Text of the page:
The Villainess (Cert 18)
1 Disc (Distributor: Arrow Video) Running Time: 124 minutes approx.
It seems that someone in South Korea’s film industry finally read the e-mail about women now being pushed to the forefront of action cinema in notoriously misogynistic Hollywood. After the success of Wonder Woman, Atomic Blonde and Lucy, director Jung Byoung-Gil addresses the balance in his homeland.
Opening with the 8-minute single take slaughter of a bunch of lackeys and their ruthless boss in a gym, we are introduced to Sook-hee (Kim Ok-Vin), a rather angry young Chinese-Korean woman seeking the man who killed her father. After this bloody work out, Sook-hee passes out and wakes up in a compound run by the National Intelligence Service. Here, Sook-hee is given plastic surgery and trained to be a government agent.
Having given birth to daughter Eun-hye (Kim Yun-Woo) at the facility (she was pregnant on arrival) Sook-hee is rechristened Chae Yoon-Soo and is allowed to live in a small apartment in Seoul, where she now works as an actress. At the same time, Hyun-soo (Sung Joon) moves in as Sook-hee’s neighbour, an undercover agent keeping an eye on her. They fall in love and get married but on the day of the wedding Sook-hee is given a hit to carry out which she fails to accomplish, with disastrous consequences.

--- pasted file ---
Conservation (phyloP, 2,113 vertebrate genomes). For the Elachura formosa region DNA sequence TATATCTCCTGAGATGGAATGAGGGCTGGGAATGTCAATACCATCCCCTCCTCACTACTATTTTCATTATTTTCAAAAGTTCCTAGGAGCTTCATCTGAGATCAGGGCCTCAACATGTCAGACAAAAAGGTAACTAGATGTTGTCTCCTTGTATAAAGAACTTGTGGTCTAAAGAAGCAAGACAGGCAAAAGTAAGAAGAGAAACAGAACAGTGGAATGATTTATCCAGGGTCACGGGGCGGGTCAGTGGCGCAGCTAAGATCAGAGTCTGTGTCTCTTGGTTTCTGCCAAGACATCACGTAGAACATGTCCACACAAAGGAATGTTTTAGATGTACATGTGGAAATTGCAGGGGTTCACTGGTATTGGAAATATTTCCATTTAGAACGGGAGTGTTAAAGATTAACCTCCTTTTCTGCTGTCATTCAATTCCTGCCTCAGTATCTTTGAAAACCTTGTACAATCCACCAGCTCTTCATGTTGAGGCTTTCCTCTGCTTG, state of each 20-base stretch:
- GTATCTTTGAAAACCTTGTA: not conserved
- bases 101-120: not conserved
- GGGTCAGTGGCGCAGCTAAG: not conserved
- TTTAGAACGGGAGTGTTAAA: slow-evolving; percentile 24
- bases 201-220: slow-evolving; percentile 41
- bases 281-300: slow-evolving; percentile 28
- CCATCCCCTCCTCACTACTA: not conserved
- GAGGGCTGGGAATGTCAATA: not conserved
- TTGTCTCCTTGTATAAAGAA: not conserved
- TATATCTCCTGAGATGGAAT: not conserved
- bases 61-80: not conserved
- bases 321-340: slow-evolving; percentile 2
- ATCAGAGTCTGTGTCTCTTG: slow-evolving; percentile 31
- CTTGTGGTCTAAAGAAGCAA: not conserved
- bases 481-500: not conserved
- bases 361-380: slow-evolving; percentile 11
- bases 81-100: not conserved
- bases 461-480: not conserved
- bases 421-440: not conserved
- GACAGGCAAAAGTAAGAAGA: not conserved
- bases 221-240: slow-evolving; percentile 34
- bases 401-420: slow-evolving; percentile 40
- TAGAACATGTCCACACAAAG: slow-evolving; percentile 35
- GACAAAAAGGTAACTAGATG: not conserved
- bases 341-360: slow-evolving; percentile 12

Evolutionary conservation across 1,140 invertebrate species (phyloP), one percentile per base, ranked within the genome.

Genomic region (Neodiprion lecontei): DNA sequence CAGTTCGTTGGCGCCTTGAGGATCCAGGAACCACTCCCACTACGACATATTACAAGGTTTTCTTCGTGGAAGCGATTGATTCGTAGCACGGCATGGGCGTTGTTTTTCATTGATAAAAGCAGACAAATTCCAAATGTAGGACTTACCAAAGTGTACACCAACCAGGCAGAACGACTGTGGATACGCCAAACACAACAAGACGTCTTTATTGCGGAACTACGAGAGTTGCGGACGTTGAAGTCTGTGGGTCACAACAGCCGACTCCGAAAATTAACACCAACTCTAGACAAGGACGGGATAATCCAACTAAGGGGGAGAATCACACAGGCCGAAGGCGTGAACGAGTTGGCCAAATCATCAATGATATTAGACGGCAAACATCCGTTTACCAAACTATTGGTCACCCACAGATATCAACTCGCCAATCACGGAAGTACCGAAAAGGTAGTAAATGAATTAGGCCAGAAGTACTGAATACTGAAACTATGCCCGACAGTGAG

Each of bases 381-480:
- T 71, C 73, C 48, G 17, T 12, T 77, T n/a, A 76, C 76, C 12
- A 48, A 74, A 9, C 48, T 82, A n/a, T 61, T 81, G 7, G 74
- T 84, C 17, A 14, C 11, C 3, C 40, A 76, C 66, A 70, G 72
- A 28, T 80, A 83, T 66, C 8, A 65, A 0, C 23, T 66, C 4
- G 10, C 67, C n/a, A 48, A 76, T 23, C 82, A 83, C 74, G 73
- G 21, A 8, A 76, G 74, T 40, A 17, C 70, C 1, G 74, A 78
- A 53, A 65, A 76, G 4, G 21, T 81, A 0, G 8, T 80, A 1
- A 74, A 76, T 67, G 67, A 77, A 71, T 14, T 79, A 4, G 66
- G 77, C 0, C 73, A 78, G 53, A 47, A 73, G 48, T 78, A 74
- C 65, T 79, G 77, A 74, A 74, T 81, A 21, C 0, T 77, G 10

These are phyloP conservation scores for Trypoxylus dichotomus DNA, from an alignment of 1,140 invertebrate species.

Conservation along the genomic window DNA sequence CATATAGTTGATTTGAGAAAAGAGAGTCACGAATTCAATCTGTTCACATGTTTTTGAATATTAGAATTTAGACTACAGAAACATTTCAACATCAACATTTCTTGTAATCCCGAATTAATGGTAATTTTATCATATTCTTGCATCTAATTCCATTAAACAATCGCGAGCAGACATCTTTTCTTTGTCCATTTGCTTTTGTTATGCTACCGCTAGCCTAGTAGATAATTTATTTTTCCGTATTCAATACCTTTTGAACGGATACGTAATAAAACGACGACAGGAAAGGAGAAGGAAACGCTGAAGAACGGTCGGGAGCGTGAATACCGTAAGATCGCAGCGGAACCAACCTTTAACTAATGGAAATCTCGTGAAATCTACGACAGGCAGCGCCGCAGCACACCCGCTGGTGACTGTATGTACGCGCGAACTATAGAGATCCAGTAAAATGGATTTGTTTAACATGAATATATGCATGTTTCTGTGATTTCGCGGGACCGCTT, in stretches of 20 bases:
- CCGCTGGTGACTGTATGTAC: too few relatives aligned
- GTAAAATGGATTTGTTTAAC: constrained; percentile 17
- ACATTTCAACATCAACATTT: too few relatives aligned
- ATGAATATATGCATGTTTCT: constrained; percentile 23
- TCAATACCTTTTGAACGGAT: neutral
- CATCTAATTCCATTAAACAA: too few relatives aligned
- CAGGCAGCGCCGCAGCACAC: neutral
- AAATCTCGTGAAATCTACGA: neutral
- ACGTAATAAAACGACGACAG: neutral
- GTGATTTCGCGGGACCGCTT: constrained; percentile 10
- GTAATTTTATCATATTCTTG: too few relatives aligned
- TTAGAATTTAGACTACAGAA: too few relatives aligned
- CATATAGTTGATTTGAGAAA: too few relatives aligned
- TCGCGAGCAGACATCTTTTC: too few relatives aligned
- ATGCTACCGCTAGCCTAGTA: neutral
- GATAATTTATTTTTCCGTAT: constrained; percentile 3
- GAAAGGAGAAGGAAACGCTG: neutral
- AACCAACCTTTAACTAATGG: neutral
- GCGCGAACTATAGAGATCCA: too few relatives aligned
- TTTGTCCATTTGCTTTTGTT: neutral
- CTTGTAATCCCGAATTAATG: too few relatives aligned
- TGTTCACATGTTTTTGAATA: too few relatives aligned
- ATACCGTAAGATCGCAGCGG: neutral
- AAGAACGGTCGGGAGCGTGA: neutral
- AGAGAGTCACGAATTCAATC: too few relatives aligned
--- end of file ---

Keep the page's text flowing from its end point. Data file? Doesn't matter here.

Korean’s major box office hits in the 1970’s were largely female centric affairs, but the subsequent move away from associated genres like romance and light comedies has seen their presence become secondary to their male counterparts in other genres. Occasionally an action film with a strong female lead would surface – Lady Vengeance, My Wife Is A Gangster and Princess Aurora spring to mind – but The Villainess hopefully marks the start of a new breed of kick-ass ladies.
Sook-hee’s story is rather typical of the action genre and of the female protagonist if we are honest, lacking any real complexity beyond a wronged woman seeking revenge, but Jung’s script does attempt to flesh it out with some neat morsels of intrigue, notably the truth behind Sook-hee’s father’s death, the catalyst for this whole saga.
It is not fully disclosed if her father (Park Chul-Min) was necessarily a bad man but he was brutally betrayed by his best friend, something the young Sook-Hee (Min Ye-Ji) witnessed firsthand whilst hiding under a bed. She managed to escape this situation with the help of a man named Lee Joong-sang (Shin Ha-Kyun), whose name she never asked but years later, when all grown up, became his wife until he was killed trying to find her father’s killer.
This brings us full circle to the staggering open sequence and Sook-hee’s time as a trainee fighting machine, where her combat prowess, sharp shooting skills and mental acuity see her prosper. However, Sook-hee’s life after this as a single mother and stage actress allows her capacity for empathy and emotion get the better of her, something her stern faced superiors frown upon.